Walking up the steps to Scott Endres’ front door feels like a trip to Tangletown Gardens, the popular garden center he co-owns in south Minneapolis. That’s because Endres brings the best part of his job home with him.

Gigantic-leaved banana plants and elephant ears shoot out of containers spilling over with colorful coleus and ‘Red Riding Hood’ mandevilla. His vibrant boulevard and terrace gardens blend bold tropical beauties with plume-shaped celosia.

And Endres’ fanciful 1880s Victorian, with its newly built front porch, completes this lush, otherworldly setting in the heart of its urban St. Paul neighborhood. “It’s the kind of porch this house deserves,” said Endres. “It feels right for the house and for me.”

A ‘worker’ Victorian

Endres bought the house, his first home purchase, in 1995 when he was working at nearby Highland Nursery. “I’ve always loved Victorians and their character and personality,” said Endres, who grew up in a farmhouse in Hampton Township. The 1880s “worker” Victorian was 1,800 square feet and not as big and extravagant as the homes on Summit Avenue, but “it was an affordable fixer-upper and the right size for me,” he said.

Endres discovered that his house was one of the $1 homes rehabbed in the late 1970s. “An architect bought it for his family and did a good job putting it back together,” he said. But by the mid-1990s, the house hadn’t been updated in years, and the yard was pocked with scrubby trees, as well as a dog run.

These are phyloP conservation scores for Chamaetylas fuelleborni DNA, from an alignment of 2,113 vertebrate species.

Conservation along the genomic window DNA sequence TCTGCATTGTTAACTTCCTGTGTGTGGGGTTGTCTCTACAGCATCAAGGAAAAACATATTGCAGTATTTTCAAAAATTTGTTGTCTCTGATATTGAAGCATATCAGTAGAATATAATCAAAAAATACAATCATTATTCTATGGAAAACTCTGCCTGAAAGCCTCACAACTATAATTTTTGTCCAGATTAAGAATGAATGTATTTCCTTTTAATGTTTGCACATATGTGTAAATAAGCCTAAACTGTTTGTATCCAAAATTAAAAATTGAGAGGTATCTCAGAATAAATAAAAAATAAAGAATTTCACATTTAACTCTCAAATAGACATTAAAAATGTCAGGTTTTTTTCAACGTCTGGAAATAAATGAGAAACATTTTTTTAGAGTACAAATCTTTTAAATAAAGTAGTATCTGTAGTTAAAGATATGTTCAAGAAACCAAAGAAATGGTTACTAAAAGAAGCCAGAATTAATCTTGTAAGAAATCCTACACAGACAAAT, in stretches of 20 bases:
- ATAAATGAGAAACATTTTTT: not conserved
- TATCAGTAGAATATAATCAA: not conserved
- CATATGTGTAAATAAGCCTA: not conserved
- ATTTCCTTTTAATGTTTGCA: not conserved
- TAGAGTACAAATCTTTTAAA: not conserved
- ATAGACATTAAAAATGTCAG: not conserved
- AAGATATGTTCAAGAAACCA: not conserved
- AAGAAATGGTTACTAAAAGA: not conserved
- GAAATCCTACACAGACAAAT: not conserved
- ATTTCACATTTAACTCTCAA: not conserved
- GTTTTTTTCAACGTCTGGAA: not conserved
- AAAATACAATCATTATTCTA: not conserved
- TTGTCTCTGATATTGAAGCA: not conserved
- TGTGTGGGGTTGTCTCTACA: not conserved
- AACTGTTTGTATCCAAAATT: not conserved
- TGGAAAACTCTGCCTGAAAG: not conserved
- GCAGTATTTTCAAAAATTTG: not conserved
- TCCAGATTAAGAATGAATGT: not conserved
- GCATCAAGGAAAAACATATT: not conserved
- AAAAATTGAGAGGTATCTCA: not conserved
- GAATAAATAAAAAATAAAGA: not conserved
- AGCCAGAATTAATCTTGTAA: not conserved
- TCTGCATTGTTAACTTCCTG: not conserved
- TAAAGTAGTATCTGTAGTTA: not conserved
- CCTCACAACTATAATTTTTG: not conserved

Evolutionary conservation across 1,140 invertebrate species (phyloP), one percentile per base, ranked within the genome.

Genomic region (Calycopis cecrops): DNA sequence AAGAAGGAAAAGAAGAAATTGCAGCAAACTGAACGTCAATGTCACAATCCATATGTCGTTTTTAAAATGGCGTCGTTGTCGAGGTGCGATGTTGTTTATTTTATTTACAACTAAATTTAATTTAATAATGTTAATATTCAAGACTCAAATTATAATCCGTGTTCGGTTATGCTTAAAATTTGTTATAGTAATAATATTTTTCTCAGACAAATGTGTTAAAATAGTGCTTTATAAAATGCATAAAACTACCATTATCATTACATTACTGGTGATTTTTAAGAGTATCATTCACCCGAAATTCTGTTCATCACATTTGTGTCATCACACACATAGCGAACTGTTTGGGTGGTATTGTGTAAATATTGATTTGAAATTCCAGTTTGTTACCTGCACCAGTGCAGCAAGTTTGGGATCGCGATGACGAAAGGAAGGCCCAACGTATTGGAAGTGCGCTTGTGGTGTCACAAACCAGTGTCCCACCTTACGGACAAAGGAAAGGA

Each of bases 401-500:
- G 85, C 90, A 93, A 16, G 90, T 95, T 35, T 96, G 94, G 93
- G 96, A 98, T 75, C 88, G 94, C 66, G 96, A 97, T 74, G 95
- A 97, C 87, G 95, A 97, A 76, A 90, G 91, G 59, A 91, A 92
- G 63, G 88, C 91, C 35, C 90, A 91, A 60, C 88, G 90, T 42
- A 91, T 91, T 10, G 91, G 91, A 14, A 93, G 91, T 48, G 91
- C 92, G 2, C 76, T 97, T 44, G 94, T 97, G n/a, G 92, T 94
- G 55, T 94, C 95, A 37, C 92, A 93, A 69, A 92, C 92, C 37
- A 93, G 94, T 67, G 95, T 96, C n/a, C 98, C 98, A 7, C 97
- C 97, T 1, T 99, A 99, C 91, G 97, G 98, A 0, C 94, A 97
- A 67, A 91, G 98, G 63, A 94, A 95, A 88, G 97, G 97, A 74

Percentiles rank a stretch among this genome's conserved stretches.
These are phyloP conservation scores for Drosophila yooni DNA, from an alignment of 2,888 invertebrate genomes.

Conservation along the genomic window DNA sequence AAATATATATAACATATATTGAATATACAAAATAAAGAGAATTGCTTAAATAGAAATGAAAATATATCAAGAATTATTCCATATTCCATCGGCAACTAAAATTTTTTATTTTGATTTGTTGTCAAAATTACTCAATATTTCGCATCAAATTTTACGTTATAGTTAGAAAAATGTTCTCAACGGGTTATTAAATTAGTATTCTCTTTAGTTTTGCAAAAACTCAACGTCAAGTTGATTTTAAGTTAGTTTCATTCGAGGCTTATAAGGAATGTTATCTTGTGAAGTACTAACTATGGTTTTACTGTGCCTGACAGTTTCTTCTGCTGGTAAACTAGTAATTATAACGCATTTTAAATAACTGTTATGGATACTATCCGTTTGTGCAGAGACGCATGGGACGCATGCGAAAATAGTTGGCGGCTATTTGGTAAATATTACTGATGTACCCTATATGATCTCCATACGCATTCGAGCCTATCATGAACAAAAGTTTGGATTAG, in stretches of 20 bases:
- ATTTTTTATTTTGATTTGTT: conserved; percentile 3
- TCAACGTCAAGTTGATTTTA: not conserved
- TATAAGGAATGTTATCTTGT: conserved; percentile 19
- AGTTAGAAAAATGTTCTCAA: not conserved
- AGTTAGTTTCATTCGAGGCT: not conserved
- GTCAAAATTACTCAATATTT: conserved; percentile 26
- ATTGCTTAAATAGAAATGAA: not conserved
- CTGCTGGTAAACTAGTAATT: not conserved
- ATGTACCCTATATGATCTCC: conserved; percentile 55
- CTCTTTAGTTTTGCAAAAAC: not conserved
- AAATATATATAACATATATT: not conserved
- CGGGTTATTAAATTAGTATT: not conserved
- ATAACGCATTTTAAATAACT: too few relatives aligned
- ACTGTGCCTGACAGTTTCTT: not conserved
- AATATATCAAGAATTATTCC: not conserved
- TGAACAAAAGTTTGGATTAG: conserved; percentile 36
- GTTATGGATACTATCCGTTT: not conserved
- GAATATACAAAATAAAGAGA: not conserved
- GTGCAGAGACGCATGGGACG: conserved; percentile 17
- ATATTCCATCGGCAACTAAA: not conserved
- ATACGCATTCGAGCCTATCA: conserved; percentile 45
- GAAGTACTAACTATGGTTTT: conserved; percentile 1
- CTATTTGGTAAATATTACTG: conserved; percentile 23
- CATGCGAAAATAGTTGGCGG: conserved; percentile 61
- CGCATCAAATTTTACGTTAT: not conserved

Endres zealously tackled the home from the inside — including remodeling the bathrooms and kitchen — and the outside, as he gradually transformed the front and back yards into a garden oasis. First he put in trees and major elements like walkways, a patio and a pond, followed by shrubs, perennials and annuals.

And over time, Endres deposited money into a porch fund so that he could someday replace the deteriorating 1970s deck-like structure with a welcoming front porch that would complement the architectural quality and the period of the home.

“I wanted to embellish the lady,” said Endres. “But still show her blue-collar roots.”

He enlisted designers David Heide and Brad Belka, of David Heide Design Studio, to fashion a new porch that would take cues from original parts of the house. Housecraft Remodeling was the contractor.

“Scott’s Victorian is a wonderful representation of an exuberantly detailed yet modest-sized house,” said Heide. His team’s mission was to incorporate those details — such as decorative corbels, dentil molding and age-old brackets — that capture the spirit of the late 19th-century style.

“We reinterpreted original design motifs but did it in a cost-effective way,” said Heide. They were able to buy ready-made reproduction pieces such as brackets and columns. But wood valances and other elements had to be custom-made. The valance and skirtboard are adorned with whimsical, Victorian-inspired accents: circular and diamond-shaped cutouts, which were “fun to make up,” said Heide.

Heide rebuilt the porch more low to the ground and without a railing at the request of Endres, who didn’t want to block the visual flow to the carefully cultivated landscape. “The porch serves as a bridge between the house and garden,” said Endres.

Heide also added another staircase on one side to make it easy to step down to gaze at the side plantings. “It’s very close to what would have been there the day the first family moved into their new home,” he said.

Endres set his grandmother’s wicker chairs in a place of honor on his new porch. He’s also created complementary garden beds that unfold in colorful, multitiered layers below. “I love to see the nuances in the garden,” he said, “and the mosaic of plants with the light shining through.”